Cry1C is a Bt protein that shows good resistance to lepidopteran pests , as well as good heat stability. However, artificial gastrointestinal fluids can quickly digest this protein in vitro, and no adverse effects were observed in rats fed 5 g kg–1 protein per weight . In the present study, to assess the safety of Bt rice on a frog species, we exposed X. laevis froglets to Cry1Ca proteins by feeding them a diet containing transgenic cry1Ca rice grains for 90 days. There were no significant differences in the survival rates between the three different treatments, whereas the body, liver and fat body weights in the blank control group were significantly higher than those in the test T1C-19 and MH63 dietary groups. However, there was no significant difference between the rice dietary groups. The differences between the rice fed groups and the blank control may have been caused by a slight difference between the conventional nutrient composition of the blank control and that of the self-made test diets (Table 2). Additionally, the blank control was an aquacultureal feed, whereas the feed of the test groups was self-made and dissolved in water for a short time, and thus it may not have been conducive to froglet uptake. In our previous study, there were no significant differences among the diets containing rice grain and blank control groups in terms of body weight and organ weights , this may due to different feed formulation, and different feed production methods compared with the present study. However, there were no significant poisoning symptoms in the test animals and no abnormal pathology was observed by gross anatomy after 90 days of feeding in the present study. In addition, there were no abnormal phenomena in the microstructures of the stomachs, intestinal tracts, livers, kidneys or other important organs (Fig 3).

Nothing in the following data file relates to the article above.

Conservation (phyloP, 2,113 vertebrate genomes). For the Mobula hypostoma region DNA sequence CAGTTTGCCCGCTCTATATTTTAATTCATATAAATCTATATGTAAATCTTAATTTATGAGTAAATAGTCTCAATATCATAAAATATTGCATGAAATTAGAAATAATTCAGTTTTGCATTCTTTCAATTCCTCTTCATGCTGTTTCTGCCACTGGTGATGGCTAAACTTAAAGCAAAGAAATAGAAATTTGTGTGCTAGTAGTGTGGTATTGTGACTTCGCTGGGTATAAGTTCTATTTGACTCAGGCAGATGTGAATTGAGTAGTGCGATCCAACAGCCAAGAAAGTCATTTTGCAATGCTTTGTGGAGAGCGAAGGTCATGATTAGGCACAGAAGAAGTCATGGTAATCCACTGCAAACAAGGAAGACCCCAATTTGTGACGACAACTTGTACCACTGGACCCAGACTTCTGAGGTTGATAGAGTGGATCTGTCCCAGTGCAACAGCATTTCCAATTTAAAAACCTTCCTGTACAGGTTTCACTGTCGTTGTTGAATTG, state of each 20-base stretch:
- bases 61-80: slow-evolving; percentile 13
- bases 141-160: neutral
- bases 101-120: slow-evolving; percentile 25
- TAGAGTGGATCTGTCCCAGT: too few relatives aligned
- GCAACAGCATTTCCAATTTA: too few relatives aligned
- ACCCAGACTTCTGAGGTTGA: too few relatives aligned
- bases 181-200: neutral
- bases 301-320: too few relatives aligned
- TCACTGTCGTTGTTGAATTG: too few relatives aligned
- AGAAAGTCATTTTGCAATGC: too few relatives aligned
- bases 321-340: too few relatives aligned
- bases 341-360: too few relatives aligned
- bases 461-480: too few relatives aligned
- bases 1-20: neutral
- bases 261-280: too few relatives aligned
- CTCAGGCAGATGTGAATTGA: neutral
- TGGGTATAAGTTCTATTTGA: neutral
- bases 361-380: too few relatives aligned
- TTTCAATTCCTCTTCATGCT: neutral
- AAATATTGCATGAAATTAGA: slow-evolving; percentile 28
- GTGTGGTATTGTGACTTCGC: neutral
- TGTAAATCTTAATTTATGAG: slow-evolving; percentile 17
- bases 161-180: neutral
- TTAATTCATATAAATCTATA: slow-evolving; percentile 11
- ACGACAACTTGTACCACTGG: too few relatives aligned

In the present study, X. laevis were exposed to Bt proteins by adding high doses of purified Cry1Ca protein or T1C-19 rice straw to the rearing water, or by feeding them a diet containing T1C-19 rice grains, which carry the gene encoding Cry1Ca. However, the development of tadpoles and froglets was not adversely affected. Based on these results, we conclude that the planting of transgenic cry1Ca rice will not adversely affect frog development.